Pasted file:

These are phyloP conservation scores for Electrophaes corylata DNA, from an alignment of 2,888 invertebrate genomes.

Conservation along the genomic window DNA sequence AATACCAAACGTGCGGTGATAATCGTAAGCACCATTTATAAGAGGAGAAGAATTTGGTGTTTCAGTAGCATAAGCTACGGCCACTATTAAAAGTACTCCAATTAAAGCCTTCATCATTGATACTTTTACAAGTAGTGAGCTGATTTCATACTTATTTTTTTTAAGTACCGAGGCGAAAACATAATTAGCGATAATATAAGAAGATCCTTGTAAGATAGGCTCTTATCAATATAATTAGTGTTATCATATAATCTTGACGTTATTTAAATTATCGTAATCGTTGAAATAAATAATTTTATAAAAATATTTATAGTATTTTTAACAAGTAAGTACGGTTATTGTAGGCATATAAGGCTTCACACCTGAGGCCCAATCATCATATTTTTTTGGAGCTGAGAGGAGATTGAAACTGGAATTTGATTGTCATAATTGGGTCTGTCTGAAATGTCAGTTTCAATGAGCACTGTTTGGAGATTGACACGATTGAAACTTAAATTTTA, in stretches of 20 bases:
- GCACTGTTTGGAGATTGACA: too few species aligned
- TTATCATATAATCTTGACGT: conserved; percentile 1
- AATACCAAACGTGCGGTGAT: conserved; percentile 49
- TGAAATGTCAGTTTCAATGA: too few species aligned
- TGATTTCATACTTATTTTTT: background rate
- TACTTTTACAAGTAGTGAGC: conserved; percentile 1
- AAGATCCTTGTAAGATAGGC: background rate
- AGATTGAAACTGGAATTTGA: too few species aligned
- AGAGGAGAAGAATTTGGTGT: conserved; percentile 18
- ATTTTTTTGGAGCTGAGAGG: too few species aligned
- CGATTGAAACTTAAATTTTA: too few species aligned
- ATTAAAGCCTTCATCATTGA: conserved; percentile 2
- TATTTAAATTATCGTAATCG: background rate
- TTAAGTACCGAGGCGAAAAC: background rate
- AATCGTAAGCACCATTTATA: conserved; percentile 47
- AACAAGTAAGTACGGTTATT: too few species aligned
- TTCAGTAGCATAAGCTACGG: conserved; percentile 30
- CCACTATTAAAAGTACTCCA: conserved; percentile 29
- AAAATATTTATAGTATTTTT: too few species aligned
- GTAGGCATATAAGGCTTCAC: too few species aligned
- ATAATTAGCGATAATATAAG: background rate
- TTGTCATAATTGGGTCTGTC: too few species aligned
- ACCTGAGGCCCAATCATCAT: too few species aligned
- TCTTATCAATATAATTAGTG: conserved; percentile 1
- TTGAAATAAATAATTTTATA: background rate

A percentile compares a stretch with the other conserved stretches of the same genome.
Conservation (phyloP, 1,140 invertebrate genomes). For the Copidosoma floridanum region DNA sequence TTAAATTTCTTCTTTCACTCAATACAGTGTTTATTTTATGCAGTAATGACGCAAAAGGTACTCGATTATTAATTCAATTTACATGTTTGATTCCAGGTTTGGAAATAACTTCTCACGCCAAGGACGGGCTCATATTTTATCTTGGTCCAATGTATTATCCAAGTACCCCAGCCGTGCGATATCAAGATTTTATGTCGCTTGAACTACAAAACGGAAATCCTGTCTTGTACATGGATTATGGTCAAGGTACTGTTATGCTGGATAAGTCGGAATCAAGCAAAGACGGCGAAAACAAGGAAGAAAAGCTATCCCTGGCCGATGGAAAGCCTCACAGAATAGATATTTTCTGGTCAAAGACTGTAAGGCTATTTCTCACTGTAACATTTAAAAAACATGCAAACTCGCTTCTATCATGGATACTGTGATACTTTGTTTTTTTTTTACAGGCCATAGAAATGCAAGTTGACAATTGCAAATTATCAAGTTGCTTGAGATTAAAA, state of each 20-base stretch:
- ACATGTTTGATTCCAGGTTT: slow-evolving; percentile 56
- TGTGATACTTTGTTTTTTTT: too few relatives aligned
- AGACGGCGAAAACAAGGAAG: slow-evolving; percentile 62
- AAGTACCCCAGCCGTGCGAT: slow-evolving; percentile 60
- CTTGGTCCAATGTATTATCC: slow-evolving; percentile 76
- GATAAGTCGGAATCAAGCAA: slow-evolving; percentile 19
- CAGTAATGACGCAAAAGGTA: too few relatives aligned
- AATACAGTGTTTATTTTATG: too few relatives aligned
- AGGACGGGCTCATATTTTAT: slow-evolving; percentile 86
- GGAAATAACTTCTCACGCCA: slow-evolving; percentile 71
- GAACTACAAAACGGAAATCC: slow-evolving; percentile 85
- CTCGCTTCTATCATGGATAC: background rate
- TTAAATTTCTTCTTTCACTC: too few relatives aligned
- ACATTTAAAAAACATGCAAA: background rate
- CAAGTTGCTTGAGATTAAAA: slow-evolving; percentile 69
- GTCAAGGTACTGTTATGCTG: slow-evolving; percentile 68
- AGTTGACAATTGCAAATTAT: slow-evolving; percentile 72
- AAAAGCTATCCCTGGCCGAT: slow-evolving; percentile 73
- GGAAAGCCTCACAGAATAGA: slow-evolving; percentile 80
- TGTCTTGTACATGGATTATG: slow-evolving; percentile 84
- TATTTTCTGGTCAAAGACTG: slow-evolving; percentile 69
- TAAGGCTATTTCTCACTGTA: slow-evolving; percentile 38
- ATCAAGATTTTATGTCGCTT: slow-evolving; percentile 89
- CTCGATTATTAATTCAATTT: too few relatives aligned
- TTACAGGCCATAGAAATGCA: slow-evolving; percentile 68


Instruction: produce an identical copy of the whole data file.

These are phyloP conservation scores for Electrophaes corylata DNA, from an alignment of 2,888 invertebrate genomes.

Conservation along the genomic window DNA sequence AATACCAAACGTGCGGTGATAATCGTAAGCACCATTTATAAGAGGAGAAGAATTTGGTGTTTCAGTAGCATAAGCTACGGCCACTATTAAAAGTACTCCAATTAAAGCCTTCATCATTGATACTTTTACAAGTAGTGAGCTGATTTCATACTTATTTTTTTTAAGTACCGAGGCGAAAACATAATTAGCGATAATATAAGAAGATCCTTGTAAGATAGGCTCTTATCAATATAATTAGTGTTATCATATAATCTTGACGTTATTTAAATTATCGTAATCGTTGAAATAAATAATTTTATAAAAATATTTATAGTATTTTTAACAAGTAAGTACGGTTATTGTAGGCATATAAGGCTTCACACCTGAGGCCCAATCATCATATTTTTTTGGAGCTGAGAGGAGATTGAAACTGGAATTTGATTGTCATAATTGGGTCTGTCTGAAATGTCAGTTTCAATGAGCACTGTTTGGAGATTGACACGATTGAAACTTAAATTTTA, in stretches of 20 bases:
- GCACTGTTTGGAGATTGACA: too few species aligned
- TTATCATATAATCTTGACGT: conserved; percentile 1
- AATACCAAACGTGCGGTGAT: conserved; percentile 49
- TGAAATGTCAGTTTCAATGA: too few species aligned
- TGATTTCATACTTATTTTTT: background rate
- TACTTTTACAAGTAGTGAGC: conserved; percentile 1
- AAGATCCTTGTAAGATAGGC: background rate
- AGATTGAAACTGGAATTTGA: too few species aligned
- AGAGGAGAAGAATTTGGTGT: conserved; percentile 18
- ATTTTTTTGGAGCTGAGAGG: too few species aligned
- CGATTGAAACTTAAATTTTA: too few species aligned
- ATTAAAGCCTTCATCATTGA: conserved; percentile 2
- TATTTAAATTATCGTAATCG: background rate
- TTAAGTACCGAGGCGAAAAC: background rate
- AATCGTAAGCACCATTTATA: conserved; percentile 47
- AACAAGTAAGTACGGTTATT: too few species aligned
- TTCAGTAGCATAAGCTACGG: conserved; percentile 30
- CCACTATTAAAAGTACTCCA: conserved; percentile 29
- AAAATATTTATAGTATTTTT: too few species aligned
- GTAGGCATATAAGGCTTCAC: too few species aligned
- ATAATTAGCGATAATATAAG: background rate
- TTGTCATAATTGGGTCTGTC: too few species aligned
- ACCTGAGGCCCAATCATCAT: too few species aligned
- TCTTATCAATATAATTAGTG: conserved; percentile 1
- TTGAAATAAATAATTTTATA: background rate

A percentile compares a stretch with the other conserved stretches of the same genome.
Conservation (phyloP, 1,140 invertebrate genomes). For the Copidosoma floridanum region DNA sequence TTAAATTTCTTCTTTCACTCAATACAGTGTTTATTTTATGCAGTAATGACGCAAAAGGTACTCGATTATTAATTCAATTTACATGTTTGATTCCAGGTTTGGAAATAACTTCTCACGCCAAGGACGGGCTCATATTTTATCTTGGTCCAATGTATTATCCAAGTACCCCAGCCGTGCGATATCAAGATTTTATGTCGCTTGAACTACAAAACGGAAATCCTGTCTTGTACATGGATTATGGTCAAGGTACTGTTATGCTGGATAAGTCGGAATCAAGCAAAGACGGCGAAAACAAGGAAGAAAAGCTATCCCTGGCCGATGGAAAGCCTCACAGAATAGATATTTTCTGGTCAAAGACTGTAAGGCTATTTCTCACTGTAACATTTAAAAAACATGCAAACTCGCTTCTATCATGGATACTGTGATACTTTGTTTTTTTTTTACAGGCCATAGAAATGCAAGTTGACAATTGCAAATTATCAAGTTGCTTGAGATTAAAA, state of each 20-base stretch:
- ACATGTTTGATTCCAGGTTT: slow-evolving; percentile 56
- TGTGATACTTTGTTTTTTTT: too few relatives aligned
- AGACGGCGAAAACAAGGAAG: slow-evolving; percentile 62
- AAGTACCCCAGCCGTGCGAT: slow-evolving; percentile 60
- CTTGGTCCAATGTATTATCC: slow-evolving; percentile 76
- GATAAGTCGGAATCAAGCAA: slow-evolving; percentile 19
- CAGTAATGACGCAAAAGGTA: too few relatives aligned
- AATACAGTGTTTATTTTATG: too few relatives aligned
- AGGACGGGCTCATATTTTAT: slow-evolving; percentile 86
- GGAAATAACTTCTCACGCCA: slow-evolving; percentile 71
- GAACTACAAAACGGAAATCC: slow-evolving; percentile 85
- CTCGCTTCTATCATGGATAC: background rate
- TTAAATTTCTTCTTTCACTC: too few relatives aligned
- ACATTTAAAAAACATGCAAA: background rate
- CAAGTTGCTTGAGATTAAAA: slow-evolving; percentile 69
- GTCAAGGTACTGTTATGCTG: slow-evolving; percentile 68
- AGTTGACAATTGCAAATTAT: slow-evolving; percentile 72
- AAAAGCTATCCCTGGCCGAT: slow-evolving; percentile 73
- GGAAAGCCTCACAGAATAGA: slow-evolving; percentile 80
- TGTCTTGTACATGGATTATG: slow-evolving; percentile 84
- TATTTTCTGGTCAAAGACTG: slow-evolving; percentile 69
- TAAGGCTATTTCTCACTGTA: slow-evolving; percentile 38
- ATCAAGATTTTATGTCGCTT: slow-evolving; percentile 89
- CTCGATTATTAATTCAATTT: too few relatives aligned
- TTACAGGCCATAGAAATGCA: slow-evolving; percentile 68